August 5, 2010

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Learning, Social Media

Company Policy

I was asked, recently, about the advisability of including the Blog function in a Sharepoint implementation.  The answer to that lies in a question, the same primary question that needs to be asked if your business is looking Twitter, Yammer, an in-house wiki, or a host of other Social Media tools.  The question is a simple one:

Is it your company policy to hire stupid people?

I’m guessing the answer to that question is “no”; that your HR policy is to hire talented, capable, highly motivated professionals who want to excel in their careers.  Assuming that is the case, then there are some other questions to consider:

Do you want to leverage the talents of your workforce to achieve the greatest business results?

Do you want employees to have access to the best in-house knowledge to support their performance?

Do you want to increase efficiency and productivity?

In this case, I’m guessing the answer is “yes”.

So, if you’ve hired intelligent, motivated adult professionals, maybe you need to let them be just that.  Given the opportunity, it is likely a good portion of them will have expertise and insight that they want to share.  And if that expertise is shared on an in-house blog or wiki, then that means the next time someone needs input or advice they’ll be able to track down the experts in the business instead of taking Hobson’s Choice, merely asking the person at the water cooler or in the office down the hall.  And as questions get asked, it’s good odds that more and more of the most needed information will end up on your blog or wiki so that the experts only have to put it out there once, not in twenty separate conversations.  More efficient for the information seekers; more efficient for the information sources.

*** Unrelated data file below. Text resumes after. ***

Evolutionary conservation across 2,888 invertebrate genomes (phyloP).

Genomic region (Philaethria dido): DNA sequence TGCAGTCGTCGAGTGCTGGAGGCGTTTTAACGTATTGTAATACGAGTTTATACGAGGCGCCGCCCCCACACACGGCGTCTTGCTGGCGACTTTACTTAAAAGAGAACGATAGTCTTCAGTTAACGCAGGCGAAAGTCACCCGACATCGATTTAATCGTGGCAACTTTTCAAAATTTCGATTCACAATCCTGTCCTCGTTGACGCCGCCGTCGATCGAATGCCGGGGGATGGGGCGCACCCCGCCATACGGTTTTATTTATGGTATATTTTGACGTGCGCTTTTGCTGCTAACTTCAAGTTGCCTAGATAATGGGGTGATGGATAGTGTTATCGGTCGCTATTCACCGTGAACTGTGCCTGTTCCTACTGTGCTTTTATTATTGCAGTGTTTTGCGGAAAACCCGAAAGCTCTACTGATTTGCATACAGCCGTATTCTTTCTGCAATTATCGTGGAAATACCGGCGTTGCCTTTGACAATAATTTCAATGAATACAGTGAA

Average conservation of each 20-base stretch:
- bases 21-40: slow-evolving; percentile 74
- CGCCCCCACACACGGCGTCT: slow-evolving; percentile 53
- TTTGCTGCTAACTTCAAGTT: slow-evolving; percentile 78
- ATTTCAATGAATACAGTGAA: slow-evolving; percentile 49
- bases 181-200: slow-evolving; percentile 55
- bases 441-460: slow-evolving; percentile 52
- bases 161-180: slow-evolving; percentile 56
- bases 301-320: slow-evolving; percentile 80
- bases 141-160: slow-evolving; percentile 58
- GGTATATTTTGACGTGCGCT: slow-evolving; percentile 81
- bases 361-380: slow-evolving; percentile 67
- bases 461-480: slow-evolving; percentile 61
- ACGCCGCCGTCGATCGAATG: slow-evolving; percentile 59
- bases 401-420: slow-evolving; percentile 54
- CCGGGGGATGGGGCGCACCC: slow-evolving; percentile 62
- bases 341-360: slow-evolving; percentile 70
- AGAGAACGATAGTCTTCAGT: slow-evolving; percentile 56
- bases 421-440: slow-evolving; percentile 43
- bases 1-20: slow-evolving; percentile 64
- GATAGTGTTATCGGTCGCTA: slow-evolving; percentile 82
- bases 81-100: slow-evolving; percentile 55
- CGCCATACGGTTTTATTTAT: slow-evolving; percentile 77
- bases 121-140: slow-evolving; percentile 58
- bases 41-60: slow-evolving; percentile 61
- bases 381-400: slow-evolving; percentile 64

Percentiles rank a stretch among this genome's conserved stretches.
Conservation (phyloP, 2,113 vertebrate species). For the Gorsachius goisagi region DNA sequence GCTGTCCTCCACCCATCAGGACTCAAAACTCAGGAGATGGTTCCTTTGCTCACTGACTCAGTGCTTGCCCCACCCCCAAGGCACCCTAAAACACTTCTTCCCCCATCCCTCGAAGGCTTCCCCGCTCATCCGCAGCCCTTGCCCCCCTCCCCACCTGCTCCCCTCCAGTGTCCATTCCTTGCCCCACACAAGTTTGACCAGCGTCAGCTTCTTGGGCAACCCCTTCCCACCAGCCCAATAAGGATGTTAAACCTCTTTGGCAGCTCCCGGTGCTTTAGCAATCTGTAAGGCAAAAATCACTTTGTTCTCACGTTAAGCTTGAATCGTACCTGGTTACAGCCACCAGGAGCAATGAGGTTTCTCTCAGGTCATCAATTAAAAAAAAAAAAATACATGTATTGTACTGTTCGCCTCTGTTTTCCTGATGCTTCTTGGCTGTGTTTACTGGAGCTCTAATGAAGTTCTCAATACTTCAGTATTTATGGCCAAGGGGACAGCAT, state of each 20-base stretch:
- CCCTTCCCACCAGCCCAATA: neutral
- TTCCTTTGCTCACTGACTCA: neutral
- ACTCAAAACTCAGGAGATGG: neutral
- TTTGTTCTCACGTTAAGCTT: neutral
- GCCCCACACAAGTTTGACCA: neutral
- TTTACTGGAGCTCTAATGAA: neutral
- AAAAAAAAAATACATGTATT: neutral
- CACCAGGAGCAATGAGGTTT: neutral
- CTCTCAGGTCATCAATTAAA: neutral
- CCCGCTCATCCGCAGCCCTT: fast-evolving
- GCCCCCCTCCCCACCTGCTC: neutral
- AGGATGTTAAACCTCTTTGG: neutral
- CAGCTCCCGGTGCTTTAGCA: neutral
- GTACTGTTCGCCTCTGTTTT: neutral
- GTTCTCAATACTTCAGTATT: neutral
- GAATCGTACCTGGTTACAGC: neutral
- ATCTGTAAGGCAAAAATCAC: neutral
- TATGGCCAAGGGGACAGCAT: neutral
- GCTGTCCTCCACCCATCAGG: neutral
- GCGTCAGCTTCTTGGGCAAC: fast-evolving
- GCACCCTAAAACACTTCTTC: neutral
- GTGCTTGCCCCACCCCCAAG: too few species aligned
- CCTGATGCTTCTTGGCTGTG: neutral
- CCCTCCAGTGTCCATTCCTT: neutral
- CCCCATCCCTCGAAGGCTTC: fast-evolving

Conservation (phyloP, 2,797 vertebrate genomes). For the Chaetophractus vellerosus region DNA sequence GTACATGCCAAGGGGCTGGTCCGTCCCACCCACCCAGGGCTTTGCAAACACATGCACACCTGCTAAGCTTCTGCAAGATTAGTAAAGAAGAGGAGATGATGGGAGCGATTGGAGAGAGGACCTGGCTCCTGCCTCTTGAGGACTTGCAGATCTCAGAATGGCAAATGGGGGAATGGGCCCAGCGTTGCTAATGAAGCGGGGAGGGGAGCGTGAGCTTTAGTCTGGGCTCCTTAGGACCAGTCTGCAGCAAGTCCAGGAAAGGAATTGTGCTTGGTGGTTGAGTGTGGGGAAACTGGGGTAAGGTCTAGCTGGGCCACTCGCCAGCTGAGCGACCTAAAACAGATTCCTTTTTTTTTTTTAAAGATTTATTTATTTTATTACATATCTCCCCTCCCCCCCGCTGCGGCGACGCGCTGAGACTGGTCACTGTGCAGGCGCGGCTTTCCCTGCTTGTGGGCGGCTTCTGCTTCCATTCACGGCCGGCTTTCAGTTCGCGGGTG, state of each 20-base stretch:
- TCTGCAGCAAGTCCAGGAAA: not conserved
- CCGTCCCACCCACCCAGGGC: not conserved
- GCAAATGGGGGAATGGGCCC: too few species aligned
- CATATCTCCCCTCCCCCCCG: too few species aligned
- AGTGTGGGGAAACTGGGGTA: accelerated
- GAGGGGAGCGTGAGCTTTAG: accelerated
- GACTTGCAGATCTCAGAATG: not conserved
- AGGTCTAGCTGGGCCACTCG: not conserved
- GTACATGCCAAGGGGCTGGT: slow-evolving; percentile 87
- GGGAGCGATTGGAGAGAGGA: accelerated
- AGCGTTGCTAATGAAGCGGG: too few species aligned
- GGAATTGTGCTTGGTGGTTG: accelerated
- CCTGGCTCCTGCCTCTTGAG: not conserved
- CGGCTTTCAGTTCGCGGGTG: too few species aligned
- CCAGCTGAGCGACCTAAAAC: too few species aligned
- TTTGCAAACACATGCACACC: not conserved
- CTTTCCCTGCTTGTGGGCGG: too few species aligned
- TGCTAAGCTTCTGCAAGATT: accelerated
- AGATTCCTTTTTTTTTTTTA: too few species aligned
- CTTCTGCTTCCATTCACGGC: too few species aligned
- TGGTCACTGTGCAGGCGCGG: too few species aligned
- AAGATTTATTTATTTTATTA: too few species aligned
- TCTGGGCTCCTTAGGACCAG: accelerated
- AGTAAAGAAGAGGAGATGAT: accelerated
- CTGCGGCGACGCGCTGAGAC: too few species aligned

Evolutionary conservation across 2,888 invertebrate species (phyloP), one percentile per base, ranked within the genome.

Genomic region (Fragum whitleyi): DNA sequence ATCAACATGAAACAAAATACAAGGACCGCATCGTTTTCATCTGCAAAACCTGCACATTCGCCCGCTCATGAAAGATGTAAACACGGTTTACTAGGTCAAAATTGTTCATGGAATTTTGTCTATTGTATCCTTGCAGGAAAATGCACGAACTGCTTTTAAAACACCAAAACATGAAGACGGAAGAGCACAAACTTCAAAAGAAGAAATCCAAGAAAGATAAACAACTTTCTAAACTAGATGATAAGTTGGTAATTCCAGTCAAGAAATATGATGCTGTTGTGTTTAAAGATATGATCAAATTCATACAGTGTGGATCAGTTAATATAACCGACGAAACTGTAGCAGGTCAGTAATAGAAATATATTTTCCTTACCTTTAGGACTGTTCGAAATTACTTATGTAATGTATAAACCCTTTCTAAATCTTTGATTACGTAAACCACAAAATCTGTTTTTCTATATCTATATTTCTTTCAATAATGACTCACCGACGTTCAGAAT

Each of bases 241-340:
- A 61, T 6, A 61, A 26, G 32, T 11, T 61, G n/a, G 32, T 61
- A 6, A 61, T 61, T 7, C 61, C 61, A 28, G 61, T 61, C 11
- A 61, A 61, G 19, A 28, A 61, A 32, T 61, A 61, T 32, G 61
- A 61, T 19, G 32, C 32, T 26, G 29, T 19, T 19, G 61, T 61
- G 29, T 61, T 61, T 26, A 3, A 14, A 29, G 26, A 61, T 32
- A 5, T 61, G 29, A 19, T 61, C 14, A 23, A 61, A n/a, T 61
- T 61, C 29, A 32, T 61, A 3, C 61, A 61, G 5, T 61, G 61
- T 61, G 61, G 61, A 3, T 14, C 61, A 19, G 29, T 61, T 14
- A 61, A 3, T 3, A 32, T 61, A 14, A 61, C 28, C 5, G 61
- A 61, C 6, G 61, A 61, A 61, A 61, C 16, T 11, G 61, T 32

Now, of course it is not that simple.  It’s easy to fritter away time on blog posts, micro-blogging or wikis.  It’s easy to spend too much with social media and not enough time on projects.  But you and the rest of your organization face this already, with phone calls, email, the internet, impromptu conversations in the hallway….  Wasting time is a product of people and the company culture, not of tools.

In the same way, success of Social Media tools will also hinge on your business culture.  If you have a culture of information hoarding, or of viewing “failure” as worse than inaction, then the best tools in the world will not be effective in leveraging the knowledge and talents of your employees.   Because, as was said before, your employees aren’t stupid.  They’ll contribute and innovate in direct proportion to what your corporate culture really values.

April 19, 2010

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Knowledge Management, Learning

The Forgotten Filter

I heard it again today – a colleague protested: “There’s too much information!”